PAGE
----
Symantec study shows disappointment cloud computing is not magical

For a while, even hard-bitten IT types hoped cloud could end some headaches, not just cover them up


A new study from Symantec shows cloud computing has completed the rite of passage toward technological adulthood: The majority of potential customers say they’re disappointed in cloud computing, but have not dropped plans to adopt it.

The cycle of hype from overinflated expectations to the cold bath of reality is so predictable and, in many cases, so dramatic, Gartner has made a whole business out of diagramming the rise, fall and rise of a statistically average, generically successful technology and sticking technology buzzwords in various places along it.

Cloud computing, as Symantec’s survey of 5,300 companiesand Gartner’s infographic both show, have crossed over the Peak of Inflated Expectations and is heading down into the Trough of Disillusionment.

That’s actually a good thing for cloud computing, which caused a good portion of the potential customer base in IT to confuse the two realities any technology presents.

The happy, shiny one that shows up in airline magazines, shows how much easier it will make everything for business units and end users, on whose desks would appear a big, red button they have only to push to accomplish a hundred times more than they could by lifting bales or toting barges (figuratively) all day.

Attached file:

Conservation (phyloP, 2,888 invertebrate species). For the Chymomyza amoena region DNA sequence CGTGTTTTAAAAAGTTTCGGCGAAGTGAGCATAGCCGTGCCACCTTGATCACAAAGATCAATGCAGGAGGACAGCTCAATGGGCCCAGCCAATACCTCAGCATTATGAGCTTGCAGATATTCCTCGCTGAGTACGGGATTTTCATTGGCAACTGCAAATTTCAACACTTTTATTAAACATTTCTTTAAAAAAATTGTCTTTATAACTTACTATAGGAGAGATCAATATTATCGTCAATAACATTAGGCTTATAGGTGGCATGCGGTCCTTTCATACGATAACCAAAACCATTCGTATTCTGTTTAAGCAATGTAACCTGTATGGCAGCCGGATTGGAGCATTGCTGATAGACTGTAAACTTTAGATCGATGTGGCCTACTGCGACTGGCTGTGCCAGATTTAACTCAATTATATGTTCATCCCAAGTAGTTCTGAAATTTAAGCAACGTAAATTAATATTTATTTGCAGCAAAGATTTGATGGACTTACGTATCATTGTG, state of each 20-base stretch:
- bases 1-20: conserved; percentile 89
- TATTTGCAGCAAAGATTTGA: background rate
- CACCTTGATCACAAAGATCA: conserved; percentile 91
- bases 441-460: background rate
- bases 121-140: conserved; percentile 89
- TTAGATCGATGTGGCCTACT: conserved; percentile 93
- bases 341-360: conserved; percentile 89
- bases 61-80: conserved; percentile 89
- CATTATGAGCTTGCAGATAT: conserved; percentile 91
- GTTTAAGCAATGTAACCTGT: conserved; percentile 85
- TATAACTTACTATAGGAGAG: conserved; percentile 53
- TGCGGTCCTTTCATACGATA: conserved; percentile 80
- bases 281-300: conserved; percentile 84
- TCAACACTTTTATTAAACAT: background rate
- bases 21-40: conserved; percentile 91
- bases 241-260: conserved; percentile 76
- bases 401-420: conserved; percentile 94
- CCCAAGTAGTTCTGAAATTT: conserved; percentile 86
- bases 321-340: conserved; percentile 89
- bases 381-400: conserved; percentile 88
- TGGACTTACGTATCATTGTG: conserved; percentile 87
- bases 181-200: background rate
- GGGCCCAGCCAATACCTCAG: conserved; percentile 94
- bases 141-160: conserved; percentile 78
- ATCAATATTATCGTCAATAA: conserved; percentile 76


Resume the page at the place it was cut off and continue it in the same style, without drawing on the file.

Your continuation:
The reality for IT was always that someone had to go find a big, red button that could do users’ jobs for them without getting them laid off.

Figuring out what technology that button should control, how it would work, how it would connect all the other parts of the corporation together in ways that were only possible before by having an actual person do the work (let alone figure out what that person did all day, how, and how much of it actually needed to be done), has been the challenge of the Preventers of Information Services pretty much forever.

Cloud computing made everyone think it would suddenly be possible to buy a big, empty box they could open inside the data center to make all the complications of information technology go magically away.

Most of the hype was because some of the real benefit of cloud rinses IT with the same holy water as it does end users. But not all of it, and not without a lot of work.

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